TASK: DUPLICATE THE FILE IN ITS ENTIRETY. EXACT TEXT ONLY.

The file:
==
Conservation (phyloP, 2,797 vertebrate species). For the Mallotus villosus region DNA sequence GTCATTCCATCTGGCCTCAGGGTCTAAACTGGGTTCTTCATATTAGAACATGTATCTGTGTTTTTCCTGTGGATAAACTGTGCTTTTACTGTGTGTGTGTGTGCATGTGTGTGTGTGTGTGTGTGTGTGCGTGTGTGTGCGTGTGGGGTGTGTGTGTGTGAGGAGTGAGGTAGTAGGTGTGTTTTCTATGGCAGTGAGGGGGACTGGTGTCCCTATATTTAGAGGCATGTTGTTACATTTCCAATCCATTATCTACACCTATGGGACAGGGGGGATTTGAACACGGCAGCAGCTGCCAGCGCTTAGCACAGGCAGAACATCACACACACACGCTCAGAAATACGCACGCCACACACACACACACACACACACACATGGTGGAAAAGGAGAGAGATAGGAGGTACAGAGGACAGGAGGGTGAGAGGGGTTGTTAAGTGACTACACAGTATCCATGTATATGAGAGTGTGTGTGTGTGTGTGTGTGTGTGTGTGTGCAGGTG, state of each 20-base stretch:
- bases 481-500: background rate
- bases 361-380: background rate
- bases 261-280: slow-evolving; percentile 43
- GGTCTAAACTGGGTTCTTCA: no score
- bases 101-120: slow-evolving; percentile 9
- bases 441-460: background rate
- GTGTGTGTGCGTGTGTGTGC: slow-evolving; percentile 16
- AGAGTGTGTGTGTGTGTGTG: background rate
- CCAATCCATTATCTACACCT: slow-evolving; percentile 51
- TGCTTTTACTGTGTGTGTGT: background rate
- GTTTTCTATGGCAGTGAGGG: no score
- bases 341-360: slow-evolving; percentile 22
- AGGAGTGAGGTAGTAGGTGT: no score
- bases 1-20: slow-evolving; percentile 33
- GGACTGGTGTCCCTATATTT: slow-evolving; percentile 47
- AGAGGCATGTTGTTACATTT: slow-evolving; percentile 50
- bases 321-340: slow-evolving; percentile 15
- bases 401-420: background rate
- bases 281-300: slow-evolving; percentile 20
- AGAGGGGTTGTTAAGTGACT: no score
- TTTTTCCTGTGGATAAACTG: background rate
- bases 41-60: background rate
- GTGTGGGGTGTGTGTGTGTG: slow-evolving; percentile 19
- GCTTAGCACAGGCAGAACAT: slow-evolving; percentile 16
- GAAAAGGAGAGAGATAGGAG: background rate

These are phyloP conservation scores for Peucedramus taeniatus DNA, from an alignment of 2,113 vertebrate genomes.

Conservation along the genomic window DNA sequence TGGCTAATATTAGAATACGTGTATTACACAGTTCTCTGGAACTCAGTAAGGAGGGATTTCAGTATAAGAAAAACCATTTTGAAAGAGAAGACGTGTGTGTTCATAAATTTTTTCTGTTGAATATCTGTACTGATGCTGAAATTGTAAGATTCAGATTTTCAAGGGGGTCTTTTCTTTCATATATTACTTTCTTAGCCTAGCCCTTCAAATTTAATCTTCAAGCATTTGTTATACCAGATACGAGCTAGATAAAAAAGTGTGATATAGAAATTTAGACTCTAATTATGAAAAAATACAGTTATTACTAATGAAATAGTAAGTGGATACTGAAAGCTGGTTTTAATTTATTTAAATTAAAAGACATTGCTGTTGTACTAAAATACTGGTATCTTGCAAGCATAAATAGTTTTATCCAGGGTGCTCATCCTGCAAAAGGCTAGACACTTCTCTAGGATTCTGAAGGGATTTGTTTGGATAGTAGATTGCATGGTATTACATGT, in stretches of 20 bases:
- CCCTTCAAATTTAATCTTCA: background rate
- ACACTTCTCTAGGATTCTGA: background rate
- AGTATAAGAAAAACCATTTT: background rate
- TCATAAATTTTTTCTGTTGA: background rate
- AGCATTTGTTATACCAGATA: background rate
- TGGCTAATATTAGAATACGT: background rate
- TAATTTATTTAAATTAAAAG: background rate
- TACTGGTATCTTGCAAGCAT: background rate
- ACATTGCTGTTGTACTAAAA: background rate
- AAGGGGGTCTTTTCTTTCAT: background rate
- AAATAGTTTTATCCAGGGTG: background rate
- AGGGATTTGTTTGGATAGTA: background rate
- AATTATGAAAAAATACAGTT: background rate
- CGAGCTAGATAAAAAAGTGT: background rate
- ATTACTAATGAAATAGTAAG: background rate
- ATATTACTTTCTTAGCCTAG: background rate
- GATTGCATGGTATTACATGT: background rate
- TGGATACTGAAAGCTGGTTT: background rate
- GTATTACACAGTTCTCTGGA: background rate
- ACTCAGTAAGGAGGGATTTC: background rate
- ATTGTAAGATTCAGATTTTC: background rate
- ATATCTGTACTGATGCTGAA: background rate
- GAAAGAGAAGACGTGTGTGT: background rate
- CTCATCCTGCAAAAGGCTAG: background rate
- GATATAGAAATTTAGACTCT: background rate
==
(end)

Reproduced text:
Conservation (phyloP, 2,797 vertebrate species). For the Mallotus villosus region DNA sequence GTCATTCCATCTGGCCTCAGGGTCTAAACTGGGTTCTTCATATTAGAACATGTATCTGTGTTTTTCCTGTGGATAAACTGTGCTTTTACTGTGTGTGTGTGTGCATGTGTGTGTGTGTGTGTGTGTGTGCGTGTGTGTGCGTGTGGGGTGTGTGTGTGTGAGGAGTGAGGTAGTAGGTGTGTTTTCTATGGCAGTGAGGGGGACTGGTGTCCCTATATTTAGAGGCATGTTGTTACATTTCCAATCCATTATCTACACCTATGGGACAGGGGGGATTTGAACACGGCAGCAGCTGCCAGCGCTTAGCACAGGCAGAACATCACACACACACGCTCAGAAATACGCACGCCACACACACACACACACACACACACATGGTGGAAAAGGAGAGAGATAGGAGGTACAGAGGACAGGAGGGTGAGAGGGGTTGTTAAGTGACTACACAGTATCCATGTATATGAGAGTGTGTGTGTGTGTGTGTGTGTGTGTGTGTGCAGGTG, state of each 20-base stretch:
- bases 481-500: background rate
- bases 361-380: background rate
- bases 261-280: slow-evolving; percentile 43
- GGTCTAAACTGGGTTCTTCA: no score
- bases 101-120: slow-evolving; percentile 9
- bases 441-460: background rate
- GTGTGTGTGCGTGTGTGTGC: slow-evolving; percentile 16
- AGAGTGTGTGTGTGTGTGTG: background rate
- CCAATCCATTATCTACACCT: slow-evolving; percentile 51
- TGCTTTTACTGTGTGTGTGT: background rate
- GTTTTCTATGGCAGTGAGGG: no score
- bases 341-360: slow-evolving; percentile 22
- AGGAGTGAGGTAGTAGGTGT: no score
- bases 1-20: slow-evolving; percentile 33
- GGACTGGTGTCCCTATATTT: slow-evolving; percentile 47
- AGAGGCATGTTGTTACATTT: slow-evolving; percentile 50
- bases 321-340: slow-evolving; percentile 15
- bases 401-420: background rate
- bases 281-300: slow-evolving; percentile 20
- AGAGGGGTTGTTAAGTGACT: no score
- TTTTTCCTGTGGATAAACTG: background rate
- bases 41-60: background rate
- GTGTGGGGTGTGTGTGTGTG: slow-evolving; percentile 19
- GCTTAGCACAGGCAGAACAT: slow-evolving; percentile 16
- GAAAAGGAGAGAGATAGGAG: background rate

These are phyloP conservation scores for Peucedramus taeniatus DNA, from an alignment of 2,113 vertebrate genomes.

Conservation along the genomic window DNA sequence TGGCTAATATTAGAATACGTGTATTACACAGTTCTCTGGAACTCAGTAAGGAGGGATTTCAGTATAAGAAAAACCATTTTGAAAGAGAAGACGTGTGTGTTCATAAATTTTTTCTGTTGAATATCTGTACTGATGCTGAAATTGTAAGATTCAGATTTTCAAGGGGGTCTTTTCTTTCATATATTACTTTCTTAGCCTAGCCCTTCAAATTTAATCTTCAAGCATTTGTTATACCAGATACGAGCTAGATAAAAAAGTGTGATATAGAAATTTAGACTCTAATTATGAAAAAATACAGTTATTACTAATGAAATAGTAAGTGGATACTGAAAGCTGGTTTTAATTTATTTAAATTAAAAGACATTGCTGTTGTACTAAAATACTGGTATCTTGCAAGCATAAATAGTTTTATCCAGGGTGCTCATCCTGCAAAAGGCTAGACACTTCTCTAGGATTCTGAAGGGATTTGTTTGGATAGTAGATTGCATGGTATTACATGT, in stretches of 20 bases:
- CCCTTCAAATTTAATCTTCA: background rate
- ACACTTCTCTAGGATTCTGA: background rate
- AGTATAAGAAAAACCATTTT: background rate
- TCATAAATTTTTTCTGTTGA: background rate
- AGCATTTGTTATACCAGATA: background rate
- TGGCTAATATTAGAATACGT: background rate
- TAATTTATTTAAATTAAAAG: background rate
- TACTGGTATCTTGCAAGCAT: background rate
- ACATTGCTGTTGTACTAAAA: background rate
- AAGGGGGTCTTTTCTTTCAT: background rate
- AAATAGTTTTATCCAGGGTG: background rate
- AGGGATTTGTTTGGATAGTA: background rate
- AATTATGAAAAAATACAGTT: background rate
- CGAGCTAGATAAAAAAGTGT: background rate
- ATTACTAATGAAATAGTAAG: background rate
- ATATTACTTTCTTAGCCTAG: background rate
- GATTGCATGGTATTACATGT: background rate
- TGGATACTGAAAGCTGGTTT: background rate
- GTATTACACAGTTCTCTGGA: background rate
- ACTCAGTAAGGAGGGATTTC: background rate
- ATTGTAAGATTCAGATTTTC: background rate
- ATATCTGTACTGATGCTGAA: background rate
- GAAAGAGAAGACGTGTGTGT: background rate
- CTCATCCTGCAAAAGGCTAG: background rate
- GATATAGAAATTTAGACTCT: background rate